Now that ObamaCare has passed, we can mostly put that year's worth of debate and rancor into the rear view mirror. Contrary to what the GOP seems to be telling itself, the 2010 elections will not be decided based on the potential repeal of the health care bill. It will be decided based on the array of issues that will be decided in 2011 and 2012, and based on how big a check the people want to put on the Obama administration.
First, with regard to health care:
- The bill can't be repealed while Obama is still president
- As I've written before (here, here and here), our exisiting health care system is deeply flawed and preposterously expensive (and getting worse), making it hard to defend the status quo
- Any bill that comprehensively deals with such a large and complicated system (and has the ability to pass Congress) will be flawed and imperfect
- Polls have consisently shown over decades that Americans care about this issue, that they are open to governent-run health care, that they are worried about costs, that they would like access to be universal (but not necessarily free), they favored the "public option" right up until the end
- The people in the middle of the electorate (i.e. the ones that really matter) will prefer to see this bill tweaked rather than have it junked and return to the status quo ante
- As we have seen with other entitlements, the principle of universal access is now established, and will not be taken away
- People (rightly) don't believe that the bill will reduce the deficit, and the real threat to long-term solvency of the US come from the $38 Trillion present value of the unfunded Medicare liability (see here, page 70), so health care is now THE deficit issue going forward
- The Medicare liability can't be reduced without reforming the way medicine is paid for. It will not be about raising taxes or tweaking benefits. It will either be about rationing by government edict (a less-sensational version of "death panels") or by using market forces to ration care. The moral element of health care makes market purity difficult, however.
- There will also be alot of experimentation around the edges: tort reform, punishing unhealthy eating, promotion of exercise, etc.
- Health care will be one of the dominant economic issues for a generation…we want to continue to invest in health care innovation, but we don't want it to engulf the entire economy
As for the 2010 election, barring some foreign crisis, the issue set is as follows:
- Financial reform (favors Democrats; the GOP will be crazy to block this and allow it to still be an issue in the 2011 election)
- Trade with China (mostly favors Democrats; it is time to stand up to their mercantilistic practice of building currency reserves to promote exports at our expense)
- The deficit (favors Republicans; divided government is best for fighting deficits; the issue will have more potency if interest rates rise and less if rates stay where they are)
- Expiration of the Bush tax cuts, estate tax (mostly favors Republicans; although a strict anti-tax position could backfire if they are unwilling to compromise on deficit and entitlement reform)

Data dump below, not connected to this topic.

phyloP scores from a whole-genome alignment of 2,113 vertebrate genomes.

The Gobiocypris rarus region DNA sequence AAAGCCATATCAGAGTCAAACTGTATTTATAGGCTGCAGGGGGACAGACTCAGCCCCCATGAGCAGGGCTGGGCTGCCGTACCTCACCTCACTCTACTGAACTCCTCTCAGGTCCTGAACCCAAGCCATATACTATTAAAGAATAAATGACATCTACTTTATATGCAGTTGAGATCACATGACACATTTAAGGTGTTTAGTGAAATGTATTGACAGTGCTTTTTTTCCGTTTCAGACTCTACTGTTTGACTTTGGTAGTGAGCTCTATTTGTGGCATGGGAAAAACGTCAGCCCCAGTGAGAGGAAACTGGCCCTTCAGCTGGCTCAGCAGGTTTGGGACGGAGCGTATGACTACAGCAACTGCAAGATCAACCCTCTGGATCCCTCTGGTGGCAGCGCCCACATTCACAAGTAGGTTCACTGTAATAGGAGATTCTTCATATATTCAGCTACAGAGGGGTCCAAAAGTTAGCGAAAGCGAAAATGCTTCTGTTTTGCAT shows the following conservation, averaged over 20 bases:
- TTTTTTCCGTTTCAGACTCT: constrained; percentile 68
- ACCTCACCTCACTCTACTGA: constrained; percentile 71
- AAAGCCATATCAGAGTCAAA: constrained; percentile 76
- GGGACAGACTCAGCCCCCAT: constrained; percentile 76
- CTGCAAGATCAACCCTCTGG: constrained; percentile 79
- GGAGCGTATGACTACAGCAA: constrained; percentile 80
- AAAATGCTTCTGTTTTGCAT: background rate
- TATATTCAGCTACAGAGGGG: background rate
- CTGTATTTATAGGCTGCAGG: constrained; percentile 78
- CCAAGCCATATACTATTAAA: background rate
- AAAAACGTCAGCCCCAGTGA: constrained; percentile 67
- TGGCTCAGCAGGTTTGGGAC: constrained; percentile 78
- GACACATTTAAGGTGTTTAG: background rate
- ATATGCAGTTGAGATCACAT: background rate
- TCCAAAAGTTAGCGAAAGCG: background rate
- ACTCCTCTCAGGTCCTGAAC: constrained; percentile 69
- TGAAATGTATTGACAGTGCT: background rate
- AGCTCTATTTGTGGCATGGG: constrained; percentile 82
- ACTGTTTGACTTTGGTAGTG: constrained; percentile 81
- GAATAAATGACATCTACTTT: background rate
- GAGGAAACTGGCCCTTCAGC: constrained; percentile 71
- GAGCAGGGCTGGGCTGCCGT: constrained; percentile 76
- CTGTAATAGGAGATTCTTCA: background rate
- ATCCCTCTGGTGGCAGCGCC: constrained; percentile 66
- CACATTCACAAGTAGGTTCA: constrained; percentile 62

- Energy reform (mixed; people want compromise, like more domestic energy coupled with reasonable investments in efficiency and green energy)
- Health care reform (favors Republicans; as long as they focus on reformist ideas like tort reform and HSAs and don't blather on about lost liberty and creeping socialism)
- Entitlement reform (favors Republicans; divided government would force the compromises that are required, i.e. raising taxes and cutting benefits)
- Jobs (mixed; "jobs" is not an actual issue, it is a shortcut taken by lazy pundits; the "jobs" issue favored Obama in 2008 because he was most likely to support fiscal stimulus; the stimulus chamber is mostly empty now, so there is no actual "jobs" issue on the table outside of the economic issues outlined above or other small-bore initiatives that might get brought up as window-dressing)
- Social issues (mixed; the Democrats elected a good number of social conservatives in swing districts in the last two elections, and the Republicans weren't focused on these issues in NJ, VA and MA, either; it seems to be mostly about economics now)
- Foreign Policy (not an issue; the President runs foreign policy)
Good news for Republicans, the following issues are now off the table:
- Universal health care
Please don't shoot the messenger with this. I am trying my best to just give you my analysis, with as little personal bias as possible. In this day and age, with the hyperbole thrown around by both sides (Bush is a Nazi! Obama is a socialist!), we must remember that the actual US electorate is pragmatic and centrist and is just doing the best it can with the choices it has available.
2 thoughts on “The GOP will not repeal ObamaCare”
November is still a long way away. There’s an old saying in politics: a week is a long time.
They key for both parties is not the HCR but jobs. if there is economic well being the democrats will win, otherwise it will be the republicans — who will reduce the democrats’ majority.
As they say: Its the economy stupid!
You are incorrect that the bill cannot be repealed while Obama is president. Obviously he would veto any bill that counteracted his own bill, but then it would go back to congress who could then approve a repeal bill and make it law with a supermajority despite the president’s veto. An unlikely scenario, but not impossible.